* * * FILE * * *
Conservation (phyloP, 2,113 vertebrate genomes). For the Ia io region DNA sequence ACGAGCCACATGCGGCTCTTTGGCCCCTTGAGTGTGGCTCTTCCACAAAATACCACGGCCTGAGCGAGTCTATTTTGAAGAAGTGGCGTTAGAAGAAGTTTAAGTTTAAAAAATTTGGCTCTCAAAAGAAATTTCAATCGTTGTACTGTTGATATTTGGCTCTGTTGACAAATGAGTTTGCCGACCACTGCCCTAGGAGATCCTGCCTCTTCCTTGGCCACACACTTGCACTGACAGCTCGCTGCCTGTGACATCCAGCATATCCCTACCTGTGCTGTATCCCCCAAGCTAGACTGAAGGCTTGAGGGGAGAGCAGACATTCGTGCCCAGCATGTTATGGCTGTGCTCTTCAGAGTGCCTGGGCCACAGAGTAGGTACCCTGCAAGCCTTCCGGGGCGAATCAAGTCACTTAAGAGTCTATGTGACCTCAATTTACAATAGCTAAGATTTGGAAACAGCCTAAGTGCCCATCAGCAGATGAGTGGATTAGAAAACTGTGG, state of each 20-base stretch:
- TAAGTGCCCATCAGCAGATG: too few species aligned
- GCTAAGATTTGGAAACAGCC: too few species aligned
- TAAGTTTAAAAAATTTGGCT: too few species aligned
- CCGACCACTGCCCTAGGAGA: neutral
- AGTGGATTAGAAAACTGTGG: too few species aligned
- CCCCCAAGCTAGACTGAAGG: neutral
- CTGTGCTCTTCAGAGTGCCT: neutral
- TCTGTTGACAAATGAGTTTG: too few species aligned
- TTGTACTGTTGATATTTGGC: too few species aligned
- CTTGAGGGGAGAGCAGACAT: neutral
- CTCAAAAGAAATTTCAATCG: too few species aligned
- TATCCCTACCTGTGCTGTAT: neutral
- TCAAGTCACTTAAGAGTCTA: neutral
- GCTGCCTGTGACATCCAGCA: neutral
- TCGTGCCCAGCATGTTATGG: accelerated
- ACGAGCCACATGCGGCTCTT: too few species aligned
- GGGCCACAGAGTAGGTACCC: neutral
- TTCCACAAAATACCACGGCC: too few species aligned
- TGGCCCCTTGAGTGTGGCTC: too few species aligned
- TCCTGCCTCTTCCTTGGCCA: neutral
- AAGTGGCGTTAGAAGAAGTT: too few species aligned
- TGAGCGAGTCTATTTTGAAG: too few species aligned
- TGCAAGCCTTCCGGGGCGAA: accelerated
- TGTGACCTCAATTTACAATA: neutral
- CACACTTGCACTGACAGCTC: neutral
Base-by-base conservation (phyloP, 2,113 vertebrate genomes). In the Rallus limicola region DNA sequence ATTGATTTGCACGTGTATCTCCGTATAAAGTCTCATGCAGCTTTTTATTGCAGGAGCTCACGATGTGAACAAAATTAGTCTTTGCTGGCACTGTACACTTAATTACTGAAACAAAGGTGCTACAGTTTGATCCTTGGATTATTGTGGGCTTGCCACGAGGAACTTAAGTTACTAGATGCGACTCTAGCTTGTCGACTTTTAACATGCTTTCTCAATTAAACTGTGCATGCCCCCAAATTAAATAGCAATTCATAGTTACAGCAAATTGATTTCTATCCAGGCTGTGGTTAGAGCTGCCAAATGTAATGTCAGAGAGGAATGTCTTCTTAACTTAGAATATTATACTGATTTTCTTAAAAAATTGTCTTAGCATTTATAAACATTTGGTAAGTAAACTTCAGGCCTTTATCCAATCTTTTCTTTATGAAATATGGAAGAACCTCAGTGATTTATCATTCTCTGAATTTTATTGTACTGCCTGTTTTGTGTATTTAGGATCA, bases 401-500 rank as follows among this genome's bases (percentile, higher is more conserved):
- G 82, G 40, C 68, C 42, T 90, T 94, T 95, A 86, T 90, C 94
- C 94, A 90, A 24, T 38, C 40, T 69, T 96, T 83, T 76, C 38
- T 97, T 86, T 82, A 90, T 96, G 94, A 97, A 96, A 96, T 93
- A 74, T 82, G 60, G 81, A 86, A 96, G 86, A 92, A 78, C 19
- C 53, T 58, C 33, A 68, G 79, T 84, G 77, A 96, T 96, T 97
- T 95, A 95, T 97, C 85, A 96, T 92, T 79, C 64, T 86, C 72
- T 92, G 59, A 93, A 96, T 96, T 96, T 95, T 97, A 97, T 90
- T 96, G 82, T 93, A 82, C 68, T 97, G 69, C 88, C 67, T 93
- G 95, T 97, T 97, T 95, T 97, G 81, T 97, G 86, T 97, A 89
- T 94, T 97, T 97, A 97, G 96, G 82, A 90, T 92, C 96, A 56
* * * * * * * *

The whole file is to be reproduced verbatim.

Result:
Conservation (phyloP, 2,113 vertebrate genomes). For the Ia io region DNA sequence ACGAGCCACATGCGGCTCTTTGGCCCCTTGAGTGTGGCTCTTCCACAAAATACCACGGCCTGAGCGAGTCTATTTTGAAGAAGTGGCGTTAGAAGAAGTTTAAGTTTAAAAAATTTGGCTCTCAAAAGAAATTTCAATCGTTGTACTGTTGATATTTGGCTCTGTTGACAAATGAGTTTGCCGACCACTGCCCTAGGAGATCCTGCCTCTTCCTTGGCCACACACTTGCACTGACAGCTCGCTGCCTGTGACATCCAGCATATCCCTACCTGTGCTGTATCCCCCAAGCTAGACTGAAGGCTTGAGGGGAGAGCAGACATTCGTGCCCAGCATGTTATGGCTGTGCTCTTCAGAGTGCCTGGGCCACAGAGTAGGTACCCTGCAAGCCTTCCGGGGCGAATCAAGTCACTTAAGAGTCTATGTGACCTCAATTTACAATAGCTAAGATTTGGAAACAGCCTAAGTGCCCATCAGCAGATGAGTGGATTAGAAAACTGTGG, state of each 20-base stretch:
- TAAGTGCCCATCAGCAGATG: too few species aligned
- GCTAAGATTTGGAAACAGCC: too few species aligned
- TAAGTTTAAAAAATTTGGCT: too few species aligned
- CCGACCACTGCCCTAGGAGA: neutral
- AGTGGATTAGAAAACTGTGG: too few species aligned
- CCCCCAAGCTAGACTGAAGG: neutral
- CTGTGCTCTTCAGAGTGCCT: neutral
- TCTGTTGACAAATGAGTTTG: too few species aligned
- TTGTACTGTTGATATTTGGC: too few species aligned
- CTTGAGGGGAGAGCAGACAT: neutral
- CTCAAAAGAAATTTCAATCG: too few species aligned
- TATCCCTACCTGTGCTGTAT: neutral
- TCAAGTCACTTAAGAGTCTA: neutral
- GCTGCCTGTGACATCCAGCA: neutral
- TCGTGCCCAGCATGTTATGG: accelerated
- ACGAGCCACATGCGGCTCTT: too few species aligned
- GGGCCACAGAGTAGGTACCC: neutral
- TTCCACAAAATACCACGGCC: too few species aligned
- TGGCCCCTTGAGTGTGGCTC: too few species aligned
- TCCTGCCTCTTCCTTGGCCA: neutral
- AAGTGGCGTTAGAAGAAGTT: too few species aligned
- TGAGCGAGTCTATTTTGAAG: too few species aligned
- TGCAAGCCTTCCGGGGCGAA: accelerated
- TGTGACCTCAATTTACAATA: neutral
- CACACTTGCACTGACAGCTC: neutral
Base-by-base conservation (phyloP, 2,113 vertebrate genomes). In the Rallus limicola region DNA sequence ATTGATTTGCACGTGTATCTCCGTATAAAGTCTCATGCAGCTTTTTATTGCAGGAGCTCACGATGTGAACAAAATTAGTCTTTGCTGGCACTGTACACTTAATTACTGAAACAAAGGTGCTACAGTTTGATCCTTGGATTATTGTGGGCTTGCCACGAGGAACTTAAGTTACTAGATGCGACTCTAGCTTGTCGACTTTTAACATGCTTTCTCAATTAAACTGTGCATGCCCCCAAATTAAATAGCAATTCATAGTTACAGCAAATTGATTTCTATCCAGGCTGTGGTTAGAGCTGCCAAATGTAATGTCAGAGAGGAATGTCTTCTTAACTTAGAATATTATACTGATTTTCTTAAAAAATTGTCTTAGCATTTATAAACATTTGGTAAGTAAACTTCAGGCCTTTATCCAATCTTTTCTTTATGAAATATGGAAGAACCTCAGTGATTTATCATTCTCTGAATTTTATTGTACTGCCTGTTTTGTGTATTTAGGATCA, bases 401-500 rank as follows among this genome's bases (percentile, higher is more conserved):
- G 82, G 40, C 68, C 42, T 90, T 94, T 95, A 86, T 90, C 94
- C 94, A 90, A 24, T 38, C 40, T 69, T 96, T 83, T 76, C 38
- T 97, T 86, T 82, A 90, T 96, G 94, A 97, A 96, A 96, T 93
- A 74, T 82, G 60, G 81, A 86, A 96, G 86, A 92, A 78, C 19
- C 53, T 58, C 33, A 68, G 79, T 84, G 77, A 96, T 96, T 97
- T 95, A 95, T 97, C 85, A 96, T 92, T 79, C 64, T 86, C 72
- T 92, G 59, A 93, A 96, T 96, T 96, T 95, T 97, A 97, T 90
- T 96, G 82, T 93, A 82, C 68, T 97, G 69, C 88, C 67, T 93
- G 95, T 97, T 97, T 95, T 97, G 81, T 97, G 86, T 97, A 89
- T 94, T 97, T 97, A 97, G 96, G 82, A 90, T 92, C 96, A 56